When I see this passport, I invariably strike up a conversation with its holder and after exchanging our passport mug shots, complaining about the 401, laughing about politics, and our longing for good coffee, we always smile and talk about how fortunate we are to have one another.
– Diana Buttu, a former adviser to Palestinian President Mahmoud Abbas and a spokesperson for the Institute for Middle East Understanding
19. Canmore, Alta.
Larch trees, valleys and ridges, layered pinacles and, high above the Bow River, snow-capped peaks. I have lived in Canmore – tucked into the heart of the majestic Canadian Rockies – for the last five years. It was here that I came in 2009, disoriented and traumatized after spending 460 days as a hostage in Somalia. It was here that I began to recover, taking solace in the quiet, going for long walks in the brisk cold air, awed by the grandeur around me.
The small-town community embraced me as one of its own, bringing me hand-knit blankets and baskets of tea. As I regained my health I have continued travelling and working outside Canada. Yet I am never happier then when I am driving back from the Calgary airport, and the Three Sisters come into view, because I know I am home.
– journalist and bestselling author Amanda Lindhout
20. The Lucky Iron Fish
I love Canada for the creativity of each new generation – creativity that can make a difference in people’s lives. A wonderful example of this is the Lucky Iron Fish. Developed at the University of Guelph, it is a simple and inexpensive object used to reduce iron deficiency in such places as Cambodia.
People from so many nations have contributed to making Canada a great country. The Lucky Fish is one of the ways Canada is giving back to the world.
– David Mirvish, theatre producer and art collector
Full disclosure. When I first moved to Saskatchewan, I was a little upset with God. When you belong to a religion that has you pray five times a day, and send out a divine request to become “a famous international journalist,” you assume “needs to be in big international city” is implied. Wrong.
Toronto was the only city I’d ever known and loved. Driving down the Queen Elizabeth Way is still my idea of a roller-coaster. And in 1993, newly married, I told my freshly minted husband that there was no way I was moving to Regina, his home town. “Is that one or two provinces over?” I asked when we first started talking.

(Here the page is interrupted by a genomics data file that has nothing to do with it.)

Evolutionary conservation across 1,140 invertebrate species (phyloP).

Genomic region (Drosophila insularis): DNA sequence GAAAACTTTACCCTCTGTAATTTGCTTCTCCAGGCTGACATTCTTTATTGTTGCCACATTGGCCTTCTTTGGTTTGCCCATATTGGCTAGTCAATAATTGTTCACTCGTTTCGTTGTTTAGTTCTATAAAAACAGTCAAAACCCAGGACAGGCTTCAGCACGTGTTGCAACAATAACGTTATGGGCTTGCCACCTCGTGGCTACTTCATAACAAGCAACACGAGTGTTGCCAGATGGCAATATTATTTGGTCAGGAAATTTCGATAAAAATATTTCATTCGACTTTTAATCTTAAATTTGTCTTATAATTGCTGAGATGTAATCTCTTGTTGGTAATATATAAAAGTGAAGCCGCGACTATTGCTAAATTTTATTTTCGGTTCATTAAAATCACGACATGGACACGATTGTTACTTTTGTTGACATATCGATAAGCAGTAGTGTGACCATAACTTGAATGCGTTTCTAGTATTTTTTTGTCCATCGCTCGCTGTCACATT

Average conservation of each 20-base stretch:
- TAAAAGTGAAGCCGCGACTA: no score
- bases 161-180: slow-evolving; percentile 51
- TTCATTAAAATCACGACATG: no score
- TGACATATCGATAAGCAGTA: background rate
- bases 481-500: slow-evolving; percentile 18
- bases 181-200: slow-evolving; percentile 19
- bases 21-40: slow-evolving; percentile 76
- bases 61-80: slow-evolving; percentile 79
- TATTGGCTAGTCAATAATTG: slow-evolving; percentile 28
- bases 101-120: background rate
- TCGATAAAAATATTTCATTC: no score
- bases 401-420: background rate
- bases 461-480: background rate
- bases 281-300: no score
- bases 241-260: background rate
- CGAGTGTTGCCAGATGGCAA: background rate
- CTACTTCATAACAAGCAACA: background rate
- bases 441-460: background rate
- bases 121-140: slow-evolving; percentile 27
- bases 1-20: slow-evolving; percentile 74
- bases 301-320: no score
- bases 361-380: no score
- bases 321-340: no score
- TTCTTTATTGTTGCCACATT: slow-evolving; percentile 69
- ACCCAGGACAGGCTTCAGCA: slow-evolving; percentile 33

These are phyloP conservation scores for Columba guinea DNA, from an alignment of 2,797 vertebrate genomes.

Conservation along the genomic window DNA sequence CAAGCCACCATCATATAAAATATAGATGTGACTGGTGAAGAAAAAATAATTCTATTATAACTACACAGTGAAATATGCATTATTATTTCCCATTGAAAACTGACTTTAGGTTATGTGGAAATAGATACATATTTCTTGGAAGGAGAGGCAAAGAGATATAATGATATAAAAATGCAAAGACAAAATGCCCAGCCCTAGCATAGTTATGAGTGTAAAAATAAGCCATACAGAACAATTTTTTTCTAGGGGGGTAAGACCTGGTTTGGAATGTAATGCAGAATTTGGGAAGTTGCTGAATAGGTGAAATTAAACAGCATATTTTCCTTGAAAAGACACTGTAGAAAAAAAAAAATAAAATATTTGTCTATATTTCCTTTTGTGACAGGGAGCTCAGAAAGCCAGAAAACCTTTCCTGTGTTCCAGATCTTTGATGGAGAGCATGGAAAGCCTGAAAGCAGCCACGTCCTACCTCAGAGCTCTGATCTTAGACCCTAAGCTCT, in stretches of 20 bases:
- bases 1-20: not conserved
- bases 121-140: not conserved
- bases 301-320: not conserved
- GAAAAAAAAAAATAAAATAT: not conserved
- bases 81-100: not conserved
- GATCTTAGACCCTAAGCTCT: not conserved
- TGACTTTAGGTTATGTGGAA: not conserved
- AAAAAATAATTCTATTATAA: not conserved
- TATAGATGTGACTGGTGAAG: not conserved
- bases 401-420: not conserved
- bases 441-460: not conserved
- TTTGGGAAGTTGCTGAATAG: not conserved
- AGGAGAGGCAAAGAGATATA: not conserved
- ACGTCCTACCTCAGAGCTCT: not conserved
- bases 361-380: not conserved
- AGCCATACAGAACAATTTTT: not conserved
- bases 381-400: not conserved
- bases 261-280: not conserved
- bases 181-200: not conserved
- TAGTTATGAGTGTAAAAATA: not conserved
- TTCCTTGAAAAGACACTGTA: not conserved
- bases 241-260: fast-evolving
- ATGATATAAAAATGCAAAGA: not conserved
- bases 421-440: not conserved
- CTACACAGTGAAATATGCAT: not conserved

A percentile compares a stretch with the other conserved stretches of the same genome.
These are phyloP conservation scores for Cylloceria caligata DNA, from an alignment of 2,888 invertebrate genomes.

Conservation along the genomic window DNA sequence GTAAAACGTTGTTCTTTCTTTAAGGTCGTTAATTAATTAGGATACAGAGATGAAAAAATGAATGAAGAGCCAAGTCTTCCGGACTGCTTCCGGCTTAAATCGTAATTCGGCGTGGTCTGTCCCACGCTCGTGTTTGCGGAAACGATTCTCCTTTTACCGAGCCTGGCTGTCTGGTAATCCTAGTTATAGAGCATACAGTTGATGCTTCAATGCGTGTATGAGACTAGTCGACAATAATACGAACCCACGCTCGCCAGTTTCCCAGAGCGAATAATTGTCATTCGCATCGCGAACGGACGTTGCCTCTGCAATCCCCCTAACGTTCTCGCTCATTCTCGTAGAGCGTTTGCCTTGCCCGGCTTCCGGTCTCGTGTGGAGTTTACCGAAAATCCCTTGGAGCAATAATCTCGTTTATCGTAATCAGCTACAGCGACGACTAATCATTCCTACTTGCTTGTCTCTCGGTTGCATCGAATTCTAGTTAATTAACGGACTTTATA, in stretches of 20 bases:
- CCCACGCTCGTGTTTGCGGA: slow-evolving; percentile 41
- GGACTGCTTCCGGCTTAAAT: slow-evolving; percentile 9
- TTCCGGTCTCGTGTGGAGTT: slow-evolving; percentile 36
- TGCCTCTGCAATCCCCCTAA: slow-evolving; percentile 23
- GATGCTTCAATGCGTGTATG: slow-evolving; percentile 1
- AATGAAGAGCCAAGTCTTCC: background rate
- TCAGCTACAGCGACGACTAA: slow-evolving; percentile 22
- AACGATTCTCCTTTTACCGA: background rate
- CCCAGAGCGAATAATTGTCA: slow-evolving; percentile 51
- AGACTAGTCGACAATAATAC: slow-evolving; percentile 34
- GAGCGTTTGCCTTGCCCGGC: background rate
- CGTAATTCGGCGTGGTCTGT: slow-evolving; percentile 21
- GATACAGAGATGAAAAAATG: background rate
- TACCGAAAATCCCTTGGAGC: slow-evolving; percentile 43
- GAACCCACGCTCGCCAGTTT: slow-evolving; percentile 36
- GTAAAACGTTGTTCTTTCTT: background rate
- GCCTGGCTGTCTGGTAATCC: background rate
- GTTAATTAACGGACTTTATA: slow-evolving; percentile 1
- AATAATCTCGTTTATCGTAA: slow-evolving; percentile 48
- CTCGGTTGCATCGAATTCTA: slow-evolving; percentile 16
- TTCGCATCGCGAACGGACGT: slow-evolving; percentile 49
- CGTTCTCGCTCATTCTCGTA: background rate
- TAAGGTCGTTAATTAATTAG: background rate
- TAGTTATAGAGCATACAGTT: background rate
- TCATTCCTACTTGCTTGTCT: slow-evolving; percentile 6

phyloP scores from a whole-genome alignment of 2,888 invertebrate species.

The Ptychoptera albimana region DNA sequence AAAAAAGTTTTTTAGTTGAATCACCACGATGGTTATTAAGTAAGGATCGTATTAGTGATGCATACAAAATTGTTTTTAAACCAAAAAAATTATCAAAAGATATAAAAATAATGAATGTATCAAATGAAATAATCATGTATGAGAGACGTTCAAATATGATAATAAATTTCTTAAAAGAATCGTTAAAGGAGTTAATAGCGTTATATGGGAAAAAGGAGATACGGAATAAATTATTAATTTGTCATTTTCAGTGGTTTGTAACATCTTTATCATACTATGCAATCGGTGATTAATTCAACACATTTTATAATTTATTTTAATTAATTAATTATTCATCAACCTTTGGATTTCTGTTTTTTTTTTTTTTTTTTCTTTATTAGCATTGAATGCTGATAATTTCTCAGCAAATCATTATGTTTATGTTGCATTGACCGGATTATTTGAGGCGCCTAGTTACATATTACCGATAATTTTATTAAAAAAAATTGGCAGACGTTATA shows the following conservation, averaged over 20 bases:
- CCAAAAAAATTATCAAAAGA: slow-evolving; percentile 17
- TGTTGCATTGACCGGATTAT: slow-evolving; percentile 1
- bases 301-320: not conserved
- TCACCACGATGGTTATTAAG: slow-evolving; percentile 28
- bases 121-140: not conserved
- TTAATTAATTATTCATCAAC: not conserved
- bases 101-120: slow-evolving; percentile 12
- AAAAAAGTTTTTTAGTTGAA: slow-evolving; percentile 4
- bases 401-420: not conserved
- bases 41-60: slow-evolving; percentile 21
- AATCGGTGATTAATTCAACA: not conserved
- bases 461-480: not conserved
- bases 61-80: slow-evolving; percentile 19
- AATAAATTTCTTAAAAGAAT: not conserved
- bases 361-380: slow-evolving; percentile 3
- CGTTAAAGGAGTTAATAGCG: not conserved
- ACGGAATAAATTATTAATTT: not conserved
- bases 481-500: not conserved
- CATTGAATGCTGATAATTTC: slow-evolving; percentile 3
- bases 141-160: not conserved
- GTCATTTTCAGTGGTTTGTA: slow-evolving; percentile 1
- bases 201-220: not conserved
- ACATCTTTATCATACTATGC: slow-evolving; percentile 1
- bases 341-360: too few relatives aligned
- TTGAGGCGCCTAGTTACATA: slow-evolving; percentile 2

He was appalled, but I was a Toronto girl through and through. After the wedding, he drove me through downtown Regina, which lasted all of three minutes. Where was the traffic jam, the endless Starbucks, the mindless high-rises? It was flat and there were no roller-coaster highways, unless you drove to Qu’Appelle Valley really fast.
Sami had grown up in Regina, and it was the only city he’d ever known and loved, but he relented.
Then, a few days after we were married, the Ontario government passed a three-year moratorium on billing numbers for physicians who hadn’t trained for at least one year in the province. Sami had just graduated from the University of Saskatchewan. If I wanted to be with my husband and continue to have sex after waiting all those years (not hard when there weren’t any offers), I’d have to move with him back to his home.
I came to realize you have to be pushed out of Toronto to appreciate the rest of Canada. My crusading international journalism career was over, but instead I became a TV writer inspired by the move to the Prairies.
And it was here that I discovered young children do not believe in feminism; they prefer patriarchy. “Your job is to stay home, make food and look after me!” cried my seven-year-old son when he found out I had to be in Toronto for six months, returning home for brief visits on weekends, mostly for the above-mentioned perk.
So it was teachers, neighbours and friends in Saskatchewan who rallied around my harried husband and our four young children, providing them with the birthday parties, rides to school events and a Kleenex to cry into because “mommy had disappeared.” This was support that as a young woman, I had never considered vital. It takes a village to raise kids and I had found mine in Saskatchewan.